New Orleans isn’t exactly known for its biking, and the Crescent City never manages to squeeze its way onto any bike-friendly cities lists. But as 2013 came to a close and 2014 was on the horizon, I found myself along the bayou with my bike.
If you run a quick search for bike trails in the New Orleans area, you won’t exactly be overwhelmed with options. A few small parks came up in my search, but most notably, the New Orleans Levee-Top Trail – also known as the Mississippi Levee Trail and a small portion of the Mississippi River Trail.
It was just shy of 60-degrees on a breezy day in late December. I parked my Jeep for free in the parking lot for Audubon Park, right next to the New Orleans zoo. But to check out the trail, you need to head the opposite direction, ride under the gates, across the railroad tracks, and hang a right.
Shortly after doing so, this is the site you’ll see. Orange and white “road closed” barriers and ominously “danger” signs staring you in the face.Since summer 2013, the US Corps of Engineers have been working upriver from the Huey P. Long Bridge at Powerline Drive and the River Levee.
But never fear! You can still bike along this peaceful levee trail…you just have to do a little off-roading to get there.
One access road is downriver from the construction area at Brookhollow Esplanade, and another is less than a mile upriver at Imperial Woods. To get through the closed-off area, you can take a detour on River Road, which is about a mile along.
Or you can do what I did and ride in the grass, dirt, and gravel on the lower road-side of the trail. This is a ‘yes’ for mountain bikes, a ‘no’ for road bikes, and a ‘sorta-kinda-maybe’ for hybrids like mine. If it’s a weekday, you’ll probably encounter some construction traffic around Powerline Drive, but that drops away once you ride further along.
The drainage project construction will be ongoing until 2015, so in the meantime the New Orleans Bicycle Club posted this suggested detour map.
As you haul your bike the top of the trail, you’ll see a couple horse stables and lots of industrial buildings.
“There’s this huge mile-wide river next to us, that over the decades we’ve protected ourselves from—so any opportunity to get to the river is very important,” says Jennifer Ruley, a pedestrian and bicycle engineer who works as an advisor to the city of New Orleans. “It really helps us to connect to the geography and history of the city.”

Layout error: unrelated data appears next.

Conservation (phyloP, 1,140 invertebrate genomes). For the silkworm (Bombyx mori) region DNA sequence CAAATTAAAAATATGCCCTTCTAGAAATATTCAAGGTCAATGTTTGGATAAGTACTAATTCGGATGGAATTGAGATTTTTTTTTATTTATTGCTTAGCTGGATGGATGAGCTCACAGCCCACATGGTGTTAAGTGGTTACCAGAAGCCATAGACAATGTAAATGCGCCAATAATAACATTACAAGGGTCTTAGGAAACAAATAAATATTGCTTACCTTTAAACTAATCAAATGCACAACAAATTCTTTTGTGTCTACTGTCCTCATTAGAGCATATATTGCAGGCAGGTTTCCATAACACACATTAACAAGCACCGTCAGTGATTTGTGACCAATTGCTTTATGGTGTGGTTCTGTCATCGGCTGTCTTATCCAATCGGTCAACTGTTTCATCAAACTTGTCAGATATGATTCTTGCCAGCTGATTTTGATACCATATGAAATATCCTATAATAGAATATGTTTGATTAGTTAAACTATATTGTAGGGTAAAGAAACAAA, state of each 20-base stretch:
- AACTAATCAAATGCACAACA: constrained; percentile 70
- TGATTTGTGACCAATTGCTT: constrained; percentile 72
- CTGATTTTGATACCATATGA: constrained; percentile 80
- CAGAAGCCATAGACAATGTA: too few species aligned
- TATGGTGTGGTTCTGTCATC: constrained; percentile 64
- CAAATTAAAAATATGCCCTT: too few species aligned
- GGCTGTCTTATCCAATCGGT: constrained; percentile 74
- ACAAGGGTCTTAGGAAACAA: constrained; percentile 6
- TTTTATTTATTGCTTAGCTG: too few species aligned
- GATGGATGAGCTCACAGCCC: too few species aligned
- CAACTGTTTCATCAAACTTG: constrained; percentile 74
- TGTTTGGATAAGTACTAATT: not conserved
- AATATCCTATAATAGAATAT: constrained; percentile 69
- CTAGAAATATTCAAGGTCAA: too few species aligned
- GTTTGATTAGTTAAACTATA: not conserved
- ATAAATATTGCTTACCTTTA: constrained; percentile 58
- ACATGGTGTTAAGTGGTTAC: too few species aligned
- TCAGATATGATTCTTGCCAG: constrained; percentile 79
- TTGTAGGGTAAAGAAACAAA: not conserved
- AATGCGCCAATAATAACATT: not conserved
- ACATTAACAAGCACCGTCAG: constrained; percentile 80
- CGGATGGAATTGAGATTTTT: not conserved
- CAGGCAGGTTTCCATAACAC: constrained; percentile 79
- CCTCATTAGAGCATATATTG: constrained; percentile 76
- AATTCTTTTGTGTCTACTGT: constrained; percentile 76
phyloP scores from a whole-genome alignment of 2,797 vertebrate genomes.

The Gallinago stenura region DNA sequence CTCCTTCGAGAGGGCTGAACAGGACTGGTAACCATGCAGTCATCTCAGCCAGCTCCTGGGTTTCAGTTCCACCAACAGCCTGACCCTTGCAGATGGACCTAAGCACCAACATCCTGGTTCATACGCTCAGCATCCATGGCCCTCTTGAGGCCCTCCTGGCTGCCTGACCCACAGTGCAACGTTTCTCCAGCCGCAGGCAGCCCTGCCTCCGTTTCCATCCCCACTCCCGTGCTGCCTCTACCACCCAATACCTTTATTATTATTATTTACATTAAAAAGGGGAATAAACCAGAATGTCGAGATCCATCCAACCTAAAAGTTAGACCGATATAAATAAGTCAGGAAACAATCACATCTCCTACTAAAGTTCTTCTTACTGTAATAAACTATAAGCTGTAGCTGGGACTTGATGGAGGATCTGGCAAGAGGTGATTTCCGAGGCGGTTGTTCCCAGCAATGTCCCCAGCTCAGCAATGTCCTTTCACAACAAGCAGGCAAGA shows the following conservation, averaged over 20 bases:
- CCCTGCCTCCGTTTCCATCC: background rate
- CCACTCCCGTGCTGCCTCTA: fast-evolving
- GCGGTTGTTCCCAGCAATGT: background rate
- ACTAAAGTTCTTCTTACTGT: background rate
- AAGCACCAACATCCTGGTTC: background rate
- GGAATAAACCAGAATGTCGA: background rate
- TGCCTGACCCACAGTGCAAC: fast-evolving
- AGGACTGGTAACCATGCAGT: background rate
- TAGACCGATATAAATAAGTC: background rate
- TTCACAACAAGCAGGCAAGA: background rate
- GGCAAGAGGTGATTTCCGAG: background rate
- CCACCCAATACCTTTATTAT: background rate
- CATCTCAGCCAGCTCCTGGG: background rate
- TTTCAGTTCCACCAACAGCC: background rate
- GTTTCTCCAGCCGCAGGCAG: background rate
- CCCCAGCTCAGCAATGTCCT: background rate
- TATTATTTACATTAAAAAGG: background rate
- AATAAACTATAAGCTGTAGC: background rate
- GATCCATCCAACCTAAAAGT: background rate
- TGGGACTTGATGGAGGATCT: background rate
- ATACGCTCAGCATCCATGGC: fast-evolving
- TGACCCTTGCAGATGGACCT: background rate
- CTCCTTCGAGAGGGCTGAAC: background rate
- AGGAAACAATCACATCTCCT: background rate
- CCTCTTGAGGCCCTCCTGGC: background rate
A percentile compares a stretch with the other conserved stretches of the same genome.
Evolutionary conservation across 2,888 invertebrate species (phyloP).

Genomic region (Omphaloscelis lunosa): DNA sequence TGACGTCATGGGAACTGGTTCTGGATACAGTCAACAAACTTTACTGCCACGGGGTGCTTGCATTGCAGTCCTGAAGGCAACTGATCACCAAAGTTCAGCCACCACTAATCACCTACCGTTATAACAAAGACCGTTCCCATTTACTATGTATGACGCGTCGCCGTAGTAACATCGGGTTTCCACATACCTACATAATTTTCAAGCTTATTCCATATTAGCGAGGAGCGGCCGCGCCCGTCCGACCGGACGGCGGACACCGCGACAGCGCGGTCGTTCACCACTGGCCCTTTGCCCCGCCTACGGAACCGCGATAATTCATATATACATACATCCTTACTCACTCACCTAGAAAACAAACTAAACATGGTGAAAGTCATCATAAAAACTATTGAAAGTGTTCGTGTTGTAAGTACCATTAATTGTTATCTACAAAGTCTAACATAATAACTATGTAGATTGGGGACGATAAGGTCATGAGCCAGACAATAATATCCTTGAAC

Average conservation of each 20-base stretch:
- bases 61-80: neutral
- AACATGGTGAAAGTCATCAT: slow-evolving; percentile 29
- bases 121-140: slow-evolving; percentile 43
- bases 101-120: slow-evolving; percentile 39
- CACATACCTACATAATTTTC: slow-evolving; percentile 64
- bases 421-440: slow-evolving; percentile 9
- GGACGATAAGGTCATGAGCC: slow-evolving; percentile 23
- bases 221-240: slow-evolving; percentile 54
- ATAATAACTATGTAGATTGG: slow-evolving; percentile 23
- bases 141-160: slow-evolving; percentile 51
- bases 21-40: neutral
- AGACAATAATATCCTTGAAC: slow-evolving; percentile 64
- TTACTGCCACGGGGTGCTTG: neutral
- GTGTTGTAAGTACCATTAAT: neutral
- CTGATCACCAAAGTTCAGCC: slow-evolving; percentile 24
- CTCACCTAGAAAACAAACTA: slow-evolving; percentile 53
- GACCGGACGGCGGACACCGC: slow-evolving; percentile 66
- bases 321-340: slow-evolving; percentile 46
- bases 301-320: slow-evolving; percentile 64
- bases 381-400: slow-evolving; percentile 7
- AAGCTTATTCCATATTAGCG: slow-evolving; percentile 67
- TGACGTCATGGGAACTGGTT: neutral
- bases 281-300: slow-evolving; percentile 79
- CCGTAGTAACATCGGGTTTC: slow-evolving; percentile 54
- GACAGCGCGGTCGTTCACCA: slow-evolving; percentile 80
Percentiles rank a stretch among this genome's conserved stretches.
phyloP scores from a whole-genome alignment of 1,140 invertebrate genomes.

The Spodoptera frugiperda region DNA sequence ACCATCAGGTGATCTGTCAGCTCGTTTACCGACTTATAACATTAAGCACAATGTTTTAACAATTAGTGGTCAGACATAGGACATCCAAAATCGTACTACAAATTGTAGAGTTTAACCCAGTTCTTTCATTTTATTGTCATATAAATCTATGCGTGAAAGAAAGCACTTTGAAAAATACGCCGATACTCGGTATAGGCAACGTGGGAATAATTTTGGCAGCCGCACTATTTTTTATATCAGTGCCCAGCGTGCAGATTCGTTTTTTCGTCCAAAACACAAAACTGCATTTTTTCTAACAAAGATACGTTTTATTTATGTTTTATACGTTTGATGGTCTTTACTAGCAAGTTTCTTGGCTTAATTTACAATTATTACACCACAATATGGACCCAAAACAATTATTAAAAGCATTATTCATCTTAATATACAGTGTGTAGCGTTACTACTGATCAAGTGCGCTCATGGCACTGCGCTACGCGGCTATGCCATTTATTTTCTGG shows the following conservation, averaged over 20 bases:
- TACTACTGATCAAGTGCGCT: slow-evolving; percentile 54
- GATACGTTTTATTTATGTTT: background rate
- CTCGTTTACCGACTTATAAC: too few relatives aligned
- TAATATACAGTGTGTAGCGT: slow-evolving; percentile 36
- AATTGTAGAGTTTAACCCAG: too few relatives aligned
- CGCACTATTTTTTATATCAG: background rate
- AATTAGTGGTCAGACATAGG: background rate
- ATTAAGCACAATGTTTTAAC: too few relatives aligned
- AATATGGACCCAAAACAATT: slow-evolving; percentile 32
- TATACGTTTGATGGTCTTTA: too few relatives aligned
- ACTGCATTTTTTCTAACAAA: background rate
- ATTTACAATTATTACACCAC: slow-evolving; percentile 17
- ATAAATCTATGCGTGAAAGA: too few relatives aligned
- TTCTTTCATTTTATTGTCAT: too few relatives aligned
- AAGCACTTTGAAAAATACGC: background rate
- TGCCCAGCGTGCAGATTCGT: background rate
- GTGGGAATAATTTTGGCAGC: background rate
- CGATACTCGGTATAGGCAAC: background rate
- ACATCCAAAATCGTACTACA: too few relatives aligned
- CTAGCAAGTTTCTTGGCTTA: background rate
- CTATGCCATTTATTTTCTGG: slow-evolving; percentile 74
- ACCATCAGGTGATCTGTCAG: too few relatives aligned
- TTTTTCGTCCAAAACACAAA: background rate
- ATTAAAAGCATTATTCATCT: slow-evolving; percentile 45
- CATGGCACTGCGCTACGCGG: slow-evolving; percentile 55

The Levee Top Trail forms a vital link in the 3,000 mile-long Mississippi River Trail, which is an ongoing venture to establish pathways along the entire north-to-south length of the Mississippi River. As you ride, you’ll get behind-the-scenes access to the lesser-known sights of New Orleans: residential areas, commercial wharves, hospitals, shopping centers, golf courses, chemical plants, and parks. If you ride far enough, you’ll even go past the old Destrehan Plantation, which at 227 years old, is the oldest plantation home on the lower Mississippi River.
Many of the industrial areas that span the first six miles of the trail are still active today, so you’ll need to yield and watch for low-flying aircraft when signage prompts you to do so. While the detour path to reach the trail is a bit rocky and unpredictable, the actual trail is paved and in awesome condition.
Although the Mississippi isn’t the most attractive river in the world (unless you’re a weird fan of brown water), it’s definitely cool to watch the enormous ships and barges still operating under the city’s expansive bridge system. Rumor has it that there are future plans to build out the levee top trail between New Orleans and Baton Rouge, which is about 130 miles upriver. Whenever this is completed, it will be a great way to explore tiny Louisiana towns that rarely draw the partying tourist demographic.
For now, cyclists gravitate towards the Colonial Country Cub, which has some great views of the Mississippi River boat traffic. Go six miles further and you’ll reach Rivertown , which has a pier with benches along the river for a quick stop…and a restored museum and restaurant area in Kenner for a longer one.
When most people think of New Orleans, images of Mardi Gras, Bourbon Street, and enormous frozen daiquiris come to mind. Since this was my third visit to the city, I longed to see if New Orleans had a hidden outdoorsy side tucked away somewhere off the grid.
The Mississippi Levee trail is that place – a place where cyclists, joggers, and dog walkers can take a break from the craziness downtown and reconnect with nature and history. And after experiencing it for myself, I can see New Orleans for more than its sparkily masks and liberal open container laws.